Monday, February 10, 2020

Did I Hit A Nerve?

Last week I said that we'd discuss how Belinda was going to cut out all of those church slats so quickly and efficiently so here we go.  In the image on the left  you can see that Belinda still has an opening in the center of her church where you can see the pattern underneath the section where she has no glass.  It's hard to see but the pink lines show where the slats will go, but if we cut them with individual pattern pieces there will be a LOT of grinding to do.  Since they are all the same color and cut from the same piece of glass there's a much simpler way to handle this.   First we cut a single piece of glass and grind it so that it fits into the opening.  You can see the white glass in place in the picture on the right--I've outline it with red lines.  The white glass is now covering the pink pattern lines and the window outline so we're ready to begin.

Since the white glass we cut fits into place all we have to do is transfer the lines onto the glass that we just ground and then make straight cuts across being careful not to mix anything up as we separate each piece.  We also have a window that needs to go in the center so we made the window separately, tacked it together, and traced around on the white glass as well.  After removing the piece Belinda cut the horizontal cuts and then she cut the vertical cuts to make room for the yellow window.  Next she lightly skimmed each piece on the grinder to make room for the foil that has to go around each piece.  Finally she wrapped each slat and put it back into position on the pattern as you can see on the right hand image.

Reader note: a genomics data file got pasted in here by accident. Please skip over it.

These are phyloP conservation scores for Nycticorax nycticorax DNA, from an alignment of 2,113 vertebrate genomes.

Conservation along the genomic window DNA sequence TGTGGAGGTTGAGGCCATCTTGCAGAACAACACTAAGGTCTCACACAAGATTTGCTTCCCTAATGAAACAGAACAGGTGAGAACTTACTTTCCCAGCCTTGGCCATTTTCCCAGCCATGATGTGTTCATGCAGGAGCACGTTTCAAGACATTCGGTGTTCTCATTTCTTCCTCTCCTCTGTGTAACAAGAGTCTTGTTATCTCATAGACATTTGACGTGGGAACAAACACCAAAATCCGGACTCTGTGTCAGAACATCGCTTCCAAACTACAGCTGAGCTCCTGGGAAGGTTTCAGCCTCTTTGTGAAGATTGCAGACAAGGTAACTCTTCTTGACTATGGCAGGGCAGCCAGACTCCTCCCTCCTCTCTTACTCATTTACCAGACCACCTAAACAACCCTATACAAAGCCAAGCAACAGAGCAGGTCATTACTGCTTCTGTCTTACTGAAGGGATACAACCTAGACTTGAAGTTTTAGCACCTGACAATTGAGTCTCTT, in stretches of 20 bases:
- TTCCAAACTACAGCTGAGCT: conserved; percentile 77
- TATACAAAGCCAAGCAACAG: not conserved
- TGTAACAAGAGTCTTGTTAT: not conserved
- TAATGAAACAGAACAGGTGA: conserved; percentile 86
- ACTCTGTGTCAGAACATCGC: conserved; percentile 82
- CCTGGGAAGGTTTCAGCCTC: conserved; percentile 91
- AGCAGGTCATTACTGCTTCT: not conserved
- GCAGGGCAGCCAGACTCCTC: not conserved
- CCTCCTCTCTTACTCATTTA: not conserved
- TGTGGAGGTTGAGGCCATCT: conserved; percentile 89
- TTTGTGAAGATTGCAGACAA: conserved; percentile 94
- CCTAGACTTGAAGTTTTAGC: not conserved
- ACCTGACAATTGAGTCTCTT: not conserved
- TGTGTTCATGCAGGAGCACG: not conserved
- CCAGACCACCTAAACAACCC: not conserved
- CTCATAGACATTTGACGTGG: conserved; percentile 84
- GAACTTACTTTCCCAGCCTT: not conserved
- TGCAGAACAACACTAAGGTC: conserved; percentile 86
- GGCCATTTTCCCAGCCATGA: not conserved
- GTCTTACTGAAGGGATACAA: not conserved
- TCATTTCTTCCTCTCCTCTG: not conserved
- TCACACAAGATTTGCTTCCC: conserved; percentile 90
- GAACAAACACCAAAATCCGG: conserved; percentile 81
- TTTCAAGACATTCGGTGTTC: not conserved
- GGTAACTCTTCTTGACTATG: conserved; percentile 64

Working this way reduced the amount of tedious grinding that she would normally have to do because the glass already fit into place before she started cutting it.  Now Belinda is ready to start tacking this all together!

Here's another example.  I cut the roof (and the shutters) for my Lafitte's Blacksmith shop using the same technique. Bird beaks are a great place to utilize this tip- just cut the beak as one piece, grind it to fit and then snap it in half to make two pieces.   It's so much easier this way!. 

Ok, with that out of the way let's look at our first finished piece this week and that would be MiMi's Heron Window which is absolute perfection.  I feel that the circular shape of the finished window only adds to the attractiveness of the pattern.  Her glass choices are so spot on that someone who saw this posted on Facebook asked what  MiMi used to paint the feathers! Everything about this says perfection.

Wow, Jeannette's Swan Window is nothing short of lovely.   It's calm and peaceful and most importantly, it's exquisitely made!  If no one else makes one of these soon I may just be next in line to do one of these because I think this would sell quickly.


Tracey's Magnolia Window has been getting a lot of attention in all of the other classes with  so many of our students considering making one for themselves.  It's a great design that really lends itself to glass as Tracey has proved here.  This is our second round window this week so I'm guessing that circular windows are back in style.